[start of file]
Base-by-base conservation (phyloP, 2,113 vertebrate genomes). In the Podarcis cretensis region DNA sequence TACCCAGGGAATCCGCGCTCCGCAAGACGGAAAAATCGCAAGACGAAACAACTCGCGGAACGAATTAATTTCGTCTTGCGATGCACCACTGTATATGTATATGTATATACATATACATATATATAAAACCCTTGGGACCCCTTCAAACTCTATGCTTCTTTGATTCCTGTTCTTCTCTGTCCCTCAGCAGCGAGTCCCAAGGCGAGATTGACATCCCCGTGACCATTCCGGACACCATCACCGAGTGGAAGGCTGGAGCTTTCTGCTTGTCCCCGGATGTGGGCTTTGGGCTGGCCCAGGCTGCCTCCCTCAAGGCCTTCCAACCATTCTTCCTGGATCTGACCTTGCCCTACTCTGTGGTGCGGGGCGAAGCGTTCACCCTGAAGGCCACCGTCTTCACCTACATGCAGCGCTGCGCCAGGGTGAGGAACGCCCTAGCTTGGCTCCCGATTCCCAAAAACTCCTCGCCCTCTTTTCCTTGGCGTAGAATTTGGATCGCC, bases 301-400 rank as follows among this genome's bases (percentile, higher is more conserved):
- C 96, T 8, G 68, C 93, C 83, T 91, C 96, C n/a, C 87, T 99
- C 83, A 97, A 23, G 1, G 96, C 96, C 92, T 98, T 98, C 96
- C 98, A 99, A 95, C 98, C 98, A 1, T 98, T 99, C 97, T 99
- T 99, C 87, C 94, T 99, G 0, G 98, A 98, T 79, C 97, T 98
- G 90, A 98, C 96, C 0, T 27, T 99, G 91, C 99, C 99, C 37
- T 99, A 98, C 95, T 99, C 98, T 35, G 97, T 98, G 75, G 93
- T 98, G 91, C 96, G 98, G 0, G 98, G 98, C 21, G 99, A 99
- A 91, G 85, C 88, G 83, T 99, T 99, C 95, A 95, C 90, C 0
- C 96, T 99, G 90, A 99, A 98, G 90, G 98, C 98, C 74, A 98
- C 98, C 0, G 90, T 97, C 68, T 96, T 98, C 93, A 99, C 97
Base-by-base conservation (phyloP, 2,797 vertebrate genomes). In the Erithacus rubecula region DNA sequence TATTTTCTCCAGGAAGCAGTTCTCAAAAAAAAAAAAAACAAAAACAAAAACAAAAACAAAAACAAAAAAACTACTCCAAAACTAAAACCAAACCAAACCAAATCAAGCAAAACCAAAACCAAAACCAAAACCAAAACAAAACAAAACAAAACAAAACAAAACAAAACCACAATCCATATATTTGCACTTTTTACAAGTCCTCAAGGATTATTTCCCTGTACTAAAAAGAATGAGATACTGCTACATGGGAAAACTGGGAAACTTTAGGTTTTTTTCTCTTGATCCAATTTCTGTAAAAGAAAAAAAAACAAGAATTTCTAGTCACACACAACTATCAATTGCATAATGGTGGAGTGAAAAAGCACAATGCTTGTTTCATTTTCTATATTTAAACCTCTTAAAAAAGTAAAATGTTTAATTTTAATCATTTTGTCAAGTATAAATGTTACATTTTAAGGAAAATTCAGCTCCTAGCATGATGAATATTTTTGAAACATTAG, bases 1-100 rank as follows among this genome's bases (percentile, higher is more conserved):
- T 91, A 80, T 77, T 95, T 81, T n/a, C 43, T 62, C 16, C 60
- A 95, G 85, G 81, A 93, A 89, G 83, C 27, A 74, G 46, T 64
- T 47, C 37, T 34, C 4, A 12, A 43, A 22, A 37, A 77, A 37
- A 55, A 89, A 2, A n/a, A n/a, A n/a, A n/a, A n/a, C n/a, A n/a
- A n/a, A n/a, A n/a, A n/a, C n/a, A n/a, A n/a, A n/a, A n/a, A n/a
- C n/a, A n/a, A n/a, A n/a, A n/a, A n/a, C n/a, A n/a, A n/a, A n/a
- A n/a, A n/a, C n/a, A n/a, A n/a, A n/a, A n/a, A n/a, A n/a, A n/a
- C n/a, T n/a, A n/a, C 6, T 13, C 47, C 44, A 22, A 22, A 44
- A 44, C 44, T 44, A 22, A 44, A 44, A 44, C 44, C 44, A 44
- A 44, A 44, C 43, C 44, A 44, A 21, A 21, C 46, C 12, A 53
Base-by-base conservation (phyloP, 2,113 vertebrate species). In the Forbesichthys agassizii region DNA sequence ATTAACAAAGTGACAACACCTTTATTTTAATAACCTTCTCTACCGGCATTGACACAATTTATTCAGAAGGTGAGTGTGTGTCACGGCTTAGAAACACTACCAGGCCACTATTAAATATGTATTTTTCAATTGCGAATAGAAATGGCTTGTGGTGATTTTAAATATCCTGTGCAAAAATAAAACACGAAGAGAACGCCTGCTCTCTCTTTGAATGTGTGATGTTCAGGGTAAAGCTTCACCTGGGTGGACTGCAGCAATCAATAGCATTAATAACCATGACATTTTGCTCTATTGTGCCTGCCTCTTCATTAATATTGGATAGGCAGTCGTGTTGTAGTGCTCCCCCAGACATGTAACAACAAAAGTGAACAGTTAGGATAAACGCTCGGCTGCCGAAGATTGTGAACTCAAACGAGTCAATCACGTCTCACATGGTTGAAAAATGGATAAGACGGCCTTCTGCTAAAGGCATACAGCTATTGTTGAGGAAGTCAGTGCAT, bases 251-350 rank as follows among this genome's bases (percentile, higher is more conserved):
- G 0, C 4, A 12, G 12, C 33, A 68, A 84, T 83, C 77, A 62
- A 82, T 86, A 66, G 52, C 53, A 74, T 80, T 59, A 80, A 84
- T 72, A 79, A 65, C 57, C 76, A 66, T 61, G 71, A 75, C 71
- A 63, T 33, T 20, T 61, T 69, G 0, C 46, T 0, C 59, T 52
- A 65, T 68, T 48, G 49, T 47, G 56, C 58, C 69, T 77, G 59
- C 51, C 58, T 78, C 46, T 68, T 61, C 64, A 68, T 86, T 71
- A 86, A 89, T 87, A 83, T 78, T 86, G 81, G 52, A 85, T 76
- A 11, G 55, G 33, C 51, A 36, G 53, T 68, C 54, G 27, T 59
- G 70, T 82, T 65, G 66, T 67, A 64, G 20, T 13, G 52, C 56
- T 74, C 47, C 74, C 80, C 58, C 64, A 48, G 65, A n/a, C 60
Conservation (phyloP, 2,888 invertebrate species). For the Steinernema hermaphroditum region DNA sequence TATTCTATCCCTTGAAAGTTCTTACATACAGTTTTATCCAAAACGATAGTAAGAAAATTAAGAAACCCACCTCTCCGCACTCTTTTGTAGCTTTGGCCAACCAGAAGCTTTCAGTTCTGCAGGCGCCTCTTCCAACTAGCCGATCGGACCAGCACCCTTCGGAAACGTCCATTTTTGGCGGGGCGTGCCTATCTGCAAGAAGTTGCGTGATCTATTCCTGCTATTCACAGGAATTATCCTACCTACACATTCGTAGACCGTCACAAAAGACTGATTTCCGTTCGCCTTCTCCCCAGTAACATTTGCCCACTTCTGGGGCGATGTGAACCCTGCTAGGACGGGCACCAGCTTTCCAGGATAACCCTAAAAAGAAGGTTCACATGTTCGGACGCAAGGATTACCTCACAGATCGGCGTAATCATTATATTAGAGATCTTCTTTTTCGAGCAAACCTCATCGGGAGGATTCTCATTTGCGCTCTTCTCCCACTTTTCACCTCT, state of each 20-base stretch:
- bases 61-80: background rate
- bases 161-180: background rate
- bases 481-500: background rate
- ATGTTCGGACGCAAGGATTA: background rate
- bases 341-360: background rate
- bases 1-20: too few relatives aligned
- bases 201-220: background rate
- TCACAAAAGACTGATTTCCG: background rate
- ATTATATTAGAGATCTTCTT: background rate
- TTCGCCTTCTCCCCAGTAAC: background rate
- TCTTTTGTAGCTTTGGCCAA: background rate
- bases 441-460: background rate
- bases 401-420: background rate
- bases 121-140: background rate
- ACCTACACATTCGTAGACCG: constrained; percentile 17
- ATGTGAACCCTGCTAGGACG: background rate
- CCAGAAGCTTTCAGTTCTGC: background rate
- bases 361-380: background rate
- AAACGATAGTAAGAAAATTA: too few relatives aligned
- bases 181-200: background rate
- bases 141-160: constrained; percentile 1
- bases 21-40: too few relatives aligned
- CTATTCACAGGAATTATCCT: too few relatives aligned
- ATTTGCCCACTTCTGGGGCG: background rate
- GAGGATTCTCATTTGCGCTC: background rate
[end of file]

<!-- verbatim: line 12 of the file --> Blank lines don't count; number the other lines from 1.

Base-by-base conservation (phyloP, 2,797 vertebrate genomes). In the Erithacus rubecula region DNA sequence TATTTTCTCCAGGAAGCAGTTCTCAAAAAAAAAAAAAACAAAAACAAAAACAAAAACAAAAACAAAAAAACTACTCCAAAACTAAAACCAAACCAAACCAAATCAAGCAAAACCAAAACCAAAACCAAAACCAAAACAAAACAAAACAAAACAAAACAAAACAAAACCACAATCCATATATTTGCACTTTTTACAAGTCCTCAAGGATTATTTCCCTGTACTAAAAAGAATGAGATACTGCTACATGGGAAAACTGGGAAACTTTAGGTTTTTTTCTCTTGATCCAATTTCTGTAAAAGAAAAAAAAACAAGAATTTCTAGTCACACACAACTATCAATTGCATAATGGTGGAGTGAAAAAGCACAATGCTTGTTTCATTTTCTATATTTAAACCTCTTAAAAAAGTAAAATGTTTAATTTTAATCATTTTGTCAAGTATAAATGTTACATTTTAAGGAAAATTCAGCTCCTAGCATGATGAATATTTTTGAAACATTAG, bases 1-100 rank as follows among this genome's bases (percentile, higher is more conserved):